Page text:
PURE + Simple: Natural Latex + Organic COTTON + WOOL

0

Your Cart is Empty

People with Allergies or Asthma

2 min read

It is tough to say if our mattress will be a good solution for people suffering from Allergies or Asthma.

Everybody has their own threshold as to what qualifies as hypoallergenic. Some companies are quick to put "100%" in front of any of those and many other statements, e.g: "you'll sleep through the night"; "allergy free". We're pretty careful about not making claims that have no baseline, can't be substantiated. Allergies are complex in their own right and as a laymen we are not qualified to even begin to address them.

How a mattress or material affects people varies widely. One person can walk into our warehouse full of natural latex and not notice anything out of the ordinary. Another person look at a latex or wool pillow and go into anaphylactic shock [okay, maybe a bit exaggerated, but you get the point].

Natural latex foam made by all production methods is breathable, described as hypoallergenic [even though there's no baseline for that term], and it is only potentially dust mite resistant. Since latex is only resistant, dust mites can still be a problem. Plus, we still have to deal with the cover for the mattress plus the sheets. Therefore, getting a latex mattress probably won't eliminate/solve the problem.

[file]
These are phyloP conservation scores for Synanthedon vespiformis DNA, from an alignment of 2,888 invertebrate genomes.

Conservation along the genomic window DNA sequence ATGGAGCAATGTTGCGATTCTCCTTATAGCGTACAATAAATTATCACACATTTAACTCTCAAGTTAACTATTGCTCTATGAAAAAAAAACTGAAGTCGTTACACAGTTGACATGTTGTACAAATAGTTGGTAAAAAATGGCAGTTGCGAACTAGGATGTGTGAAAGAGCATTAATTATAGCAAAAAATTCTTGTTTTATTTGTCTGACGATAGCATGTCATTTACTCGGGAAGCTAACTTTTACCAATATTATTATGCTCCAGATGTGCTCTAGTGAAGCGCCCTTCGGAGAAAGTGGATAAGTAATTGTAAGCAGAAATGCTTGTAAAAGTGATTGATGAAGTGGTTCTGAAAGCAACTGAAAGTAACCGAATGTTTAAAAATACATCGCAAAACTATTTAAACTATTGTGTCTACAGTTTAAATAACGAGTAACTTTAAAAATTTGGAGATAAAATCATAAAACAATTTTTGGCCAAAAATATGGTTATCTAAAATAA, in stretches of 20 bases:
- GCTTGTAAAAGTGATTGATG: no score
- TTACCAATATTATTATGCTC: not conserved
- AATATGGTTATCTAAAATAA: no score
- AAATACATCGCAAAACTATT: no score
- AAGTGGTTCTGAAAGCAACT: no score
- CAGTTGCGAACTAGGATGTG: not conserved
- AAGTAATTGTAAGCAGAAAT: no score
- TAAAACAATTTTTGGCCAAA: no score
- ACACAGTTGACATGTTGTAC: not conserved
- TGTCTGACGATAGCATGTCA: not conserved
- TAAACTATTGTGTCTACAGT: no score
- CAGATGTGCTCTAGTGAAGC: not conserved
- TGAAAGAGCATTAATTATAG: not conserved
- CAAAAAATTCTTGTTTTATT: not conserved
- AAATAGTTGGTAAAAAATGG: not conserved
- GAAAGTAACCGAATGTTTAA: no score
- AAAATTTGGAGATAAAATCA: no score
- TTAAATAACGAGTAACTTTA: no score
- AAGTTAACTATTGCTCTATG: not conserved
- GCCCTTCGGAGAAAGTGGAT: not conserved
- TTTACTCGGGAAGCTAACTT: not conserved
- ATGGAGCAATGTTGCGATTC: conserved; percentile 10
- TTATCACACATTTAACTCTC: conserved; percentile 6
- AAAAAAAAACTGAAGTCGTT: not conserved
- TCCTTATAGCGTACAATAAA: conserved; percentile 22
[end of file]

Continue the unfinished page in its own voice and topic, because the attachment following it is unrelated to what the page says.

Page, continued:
The NIH has some good strategies that go beyond the mattress. In fact, these may be more effective than getting a "hypo allergic" mattress.
  • Use a dehumidifier or air conditioner to maintain relative humidity at about 50% or below.
  • Encase your mattress and pillows in dust-proof or allergen impermeable covers (available from specialty supply mail order companies, bedding and some department stores).
  • Wash all bedding and blankets once a week in hot water (at least 130 - 140°F) to kill dust mites. Non-washable bedding can be frozen overnight to kill dust mites.
  • Replace wool or feathered bedding with synthetic materials and traditional stuffed animals with washable ones.
  • If possible, replace wall-to-wall carpets in bedrooms with bare floors (linoleum, tile or wood) and remove fabric curtains and upholstered furniture.
  • Use a damp mop or rag to remove dust. Never use a dry cloth since this just stirs up mite allergens .
  • Use a vacuum cleaner with either a double-layered microfilter bag or a HEPA filter to trap allergens that pass through a vacuum's exhaust.
  • Wear a mask while vacuuming to avoid inhaling allergens, and stay out of the vacuumed area for 20 minutes to allow any dust and allergens to settle after vacuuming.


Also in FAQ

Our Organic Cotton

2 min read

Our Eco-Wool

3 min read

Our Natural Latex

14 min read